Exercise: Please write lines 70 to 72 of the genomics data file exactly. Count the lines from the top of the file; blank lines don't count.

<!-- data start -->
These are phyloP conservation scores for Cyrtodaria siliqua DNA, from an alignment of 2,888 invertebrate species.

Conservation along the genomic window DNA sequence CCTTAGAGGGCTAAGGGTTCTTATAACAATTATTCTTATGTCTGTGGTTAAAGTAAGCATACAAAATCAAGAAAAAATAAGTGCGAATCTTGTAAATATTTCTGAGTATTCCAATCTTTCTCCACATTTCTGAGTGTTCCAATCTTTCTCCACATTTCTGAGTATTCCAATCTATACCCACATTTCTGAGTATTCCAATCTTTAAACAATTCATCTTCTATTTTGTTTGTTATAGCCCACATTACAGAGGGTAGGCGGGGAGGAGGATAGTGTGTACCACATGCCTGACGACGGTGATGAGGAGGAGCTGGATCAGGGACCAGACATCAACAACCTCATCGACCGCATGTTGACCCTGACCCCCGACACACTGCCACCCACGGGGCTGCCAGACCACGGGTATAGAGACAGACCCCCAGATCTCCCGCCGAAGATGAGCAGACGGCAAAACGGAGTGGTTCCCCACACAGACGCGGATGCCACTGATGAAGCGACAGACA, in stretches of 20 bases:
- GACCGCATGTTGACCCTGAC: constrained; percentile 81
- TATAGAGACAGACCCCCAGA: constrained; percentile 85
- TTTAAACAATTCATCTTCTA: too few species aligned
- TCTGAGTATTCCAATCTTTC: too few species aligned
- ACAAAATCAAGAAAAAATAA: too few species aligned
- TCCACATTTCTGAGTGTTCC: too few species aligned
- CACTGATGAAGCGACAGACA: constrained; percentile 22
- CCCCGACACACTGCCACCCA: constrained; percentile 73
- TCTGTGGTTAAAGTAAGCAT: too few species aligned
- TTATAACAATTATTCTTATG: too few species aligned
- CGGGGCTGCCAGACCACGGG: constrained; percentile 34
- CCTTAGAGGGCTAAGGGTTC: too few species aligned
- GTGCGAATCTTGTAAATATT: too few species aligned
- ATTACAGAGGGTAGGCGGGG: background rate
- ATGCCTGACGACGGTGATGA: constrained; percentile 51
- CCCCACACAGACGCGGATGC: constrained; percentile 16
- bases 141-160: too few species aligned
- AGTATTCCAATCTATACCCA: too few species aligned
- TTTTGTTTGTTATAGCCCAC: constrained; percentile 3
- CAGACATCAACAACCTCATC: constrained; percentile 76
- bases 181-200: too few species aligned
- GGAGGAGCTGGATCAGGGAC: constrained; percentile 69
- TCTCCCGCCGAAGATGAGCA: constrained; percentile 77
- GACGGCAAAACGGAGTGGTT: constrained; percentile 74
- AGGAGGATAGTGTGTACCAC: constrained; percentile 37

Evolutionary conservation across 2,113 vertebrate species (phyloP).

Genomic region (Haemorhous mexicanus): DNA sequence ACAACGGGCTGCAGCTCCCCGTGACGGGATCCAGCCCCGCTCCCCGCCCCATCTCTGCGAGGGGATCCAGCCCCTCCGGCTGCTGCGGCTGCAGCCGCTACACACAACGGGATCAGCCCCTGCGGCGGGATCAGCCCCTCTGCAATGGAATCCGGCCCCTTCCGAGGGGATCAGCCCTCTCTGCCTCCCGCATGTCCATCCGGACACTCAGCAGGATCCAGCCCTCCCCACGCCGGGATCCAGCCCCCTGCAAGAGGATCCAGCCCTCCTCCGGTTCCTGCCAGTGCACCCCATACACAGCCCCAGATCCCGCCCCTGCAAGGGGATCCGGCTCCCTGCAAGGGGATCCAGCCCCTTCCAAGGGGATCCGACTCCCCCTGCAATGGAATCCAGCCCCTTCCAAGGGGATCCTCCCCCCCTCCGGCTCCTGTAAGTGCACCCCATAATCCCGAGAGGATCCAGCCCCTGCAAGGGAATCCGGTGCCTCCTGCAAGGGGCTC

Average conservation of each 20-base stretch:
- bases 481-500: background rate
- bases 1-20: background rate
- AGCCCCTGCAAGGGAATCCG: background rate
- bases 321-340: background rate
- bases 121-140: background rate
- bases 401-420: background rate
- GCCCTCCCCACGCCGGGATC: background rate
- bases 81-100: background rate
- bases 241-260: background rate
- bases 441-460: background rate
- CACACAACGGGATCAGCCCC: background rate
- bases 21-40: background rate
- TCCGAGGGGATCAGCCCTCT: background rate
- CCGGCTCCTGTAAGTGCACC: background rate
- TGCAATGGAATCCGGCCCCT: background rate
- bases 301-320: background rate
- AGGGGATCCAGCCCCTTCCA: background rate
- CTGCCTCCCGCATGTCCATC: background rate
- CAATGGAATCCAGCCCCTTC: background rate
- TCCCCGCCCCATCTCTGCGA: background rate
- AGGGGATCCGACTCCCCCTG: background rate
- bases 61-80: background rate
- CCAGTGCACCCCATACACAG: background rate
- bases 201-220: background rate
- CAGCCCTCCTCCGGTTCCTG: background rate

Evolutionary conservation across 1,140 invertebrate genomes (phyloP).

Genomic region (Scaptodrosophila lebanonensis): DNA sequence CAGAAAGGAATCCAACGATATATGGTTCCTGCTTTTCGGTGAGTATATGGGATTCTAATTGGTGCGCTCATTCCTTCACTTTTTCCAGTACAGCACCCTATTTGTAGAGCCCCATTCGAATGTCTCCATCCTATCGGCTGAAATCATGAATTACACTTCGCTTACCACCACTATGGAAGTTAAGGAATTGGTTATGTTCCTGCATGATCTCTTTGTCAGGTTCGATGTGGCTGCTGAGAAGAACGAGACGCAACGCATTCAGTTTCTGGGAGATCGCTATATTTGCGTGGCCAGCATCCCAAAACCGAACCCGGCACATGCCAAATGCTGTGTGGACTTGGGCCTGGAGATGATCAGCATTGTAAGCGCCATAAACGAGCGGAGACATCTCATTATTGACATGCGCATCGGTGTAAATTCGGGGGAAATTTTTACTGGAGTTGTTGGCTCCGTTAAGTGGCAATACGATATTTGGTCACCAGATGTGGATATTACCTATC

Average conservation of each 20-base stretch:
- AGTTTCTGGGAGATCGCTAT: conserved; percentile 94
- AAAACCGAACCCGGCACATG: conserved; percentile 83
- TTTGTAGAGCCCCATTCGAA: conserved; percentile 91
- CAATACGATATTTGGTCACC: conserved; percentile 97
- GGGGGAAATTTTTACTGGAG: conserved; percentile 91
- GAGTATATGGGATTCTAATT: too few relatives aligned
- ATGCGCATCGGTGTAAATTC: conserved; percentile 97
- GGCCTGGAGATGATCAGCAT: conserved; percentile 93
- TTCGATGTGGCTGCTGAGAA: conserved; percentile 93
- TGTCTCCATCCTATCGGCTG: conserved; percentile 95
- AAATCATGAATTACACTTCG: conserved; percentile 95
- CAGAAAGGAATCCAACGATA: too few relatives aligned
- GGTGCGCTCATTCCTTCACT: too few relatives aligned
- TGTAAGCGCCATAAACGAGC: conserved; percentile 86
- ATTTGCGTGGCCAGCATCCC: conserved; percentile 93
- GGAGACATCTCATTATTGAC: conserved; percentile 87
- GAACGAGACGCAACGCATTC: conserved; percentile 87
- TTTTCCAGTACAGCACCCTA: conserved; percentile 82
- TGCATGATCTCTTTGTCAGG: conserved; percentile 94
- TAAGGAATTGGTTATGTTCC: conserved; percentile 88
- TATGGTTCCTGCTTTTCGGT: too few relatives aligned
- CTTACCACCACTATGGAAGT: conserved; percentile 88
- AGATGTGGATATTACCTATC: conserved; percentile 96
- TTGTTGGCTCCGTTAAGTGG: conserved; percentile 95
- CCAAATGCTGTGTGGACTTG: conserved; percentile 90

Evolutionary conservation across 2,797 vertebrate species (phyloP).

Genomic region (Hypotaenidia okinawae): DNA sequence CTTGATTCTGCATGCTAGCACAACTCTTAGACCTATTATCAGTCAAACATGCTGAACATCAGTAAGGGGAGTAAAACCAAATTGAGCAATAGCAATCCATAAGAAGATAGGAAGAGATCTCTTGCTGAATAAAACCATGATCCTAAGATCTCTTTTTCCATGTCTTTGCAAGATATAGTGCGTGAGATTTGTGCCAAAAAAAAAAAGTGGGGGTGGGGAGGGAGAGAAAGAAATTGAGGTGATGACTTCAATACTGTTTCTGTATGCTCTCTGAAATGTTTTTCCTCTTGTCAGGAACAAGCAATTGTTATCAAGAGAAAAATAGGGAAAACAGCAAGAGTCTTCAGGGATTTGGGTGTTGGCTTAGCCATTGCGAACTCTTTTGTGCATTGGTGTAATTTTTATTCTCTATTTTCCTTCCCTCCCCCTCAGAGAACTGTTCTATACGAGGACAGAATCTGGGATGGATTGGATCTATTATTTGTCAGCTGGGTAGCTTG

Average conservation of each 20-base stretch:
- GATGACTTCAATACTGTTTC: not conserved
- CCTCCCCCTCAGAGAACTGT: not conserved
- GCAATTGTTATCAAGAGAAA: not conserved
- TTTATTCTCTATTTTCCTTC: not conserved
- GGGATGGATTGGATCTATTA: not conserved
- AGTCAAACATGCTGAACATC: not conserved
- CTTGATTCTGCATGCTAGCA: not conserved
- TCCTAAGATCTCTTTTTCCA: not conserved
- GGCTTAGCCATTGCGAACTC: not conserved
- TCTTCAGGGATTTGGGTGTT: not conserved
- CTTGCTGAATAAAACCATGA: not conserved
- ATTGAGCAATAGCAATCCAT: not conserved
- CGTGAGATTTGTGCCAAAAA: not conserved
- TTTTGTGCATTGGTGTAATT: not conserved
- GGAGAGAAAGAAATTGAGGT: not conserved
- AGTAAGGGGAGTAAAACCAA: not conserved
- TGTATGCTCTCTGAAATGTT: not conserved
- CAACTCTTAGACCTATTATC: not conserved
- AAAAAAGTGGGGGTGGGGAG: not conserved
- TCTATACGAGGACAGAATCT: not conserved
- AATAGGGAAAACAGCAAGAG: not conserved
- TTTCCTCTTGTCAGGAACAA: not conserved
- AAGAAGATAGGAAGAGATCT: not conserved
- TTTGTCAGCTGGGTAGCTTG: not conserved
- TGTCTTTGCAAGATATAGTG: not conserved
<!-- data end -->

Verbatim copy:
- CAGAAAGGAATCCAACGATA: too few relatives aligned
- GGTGCGCTCATTCCTTCACT: too few relatives aligned
- TGTAAGCGCCATAAACGAGC: conserved; percentile 86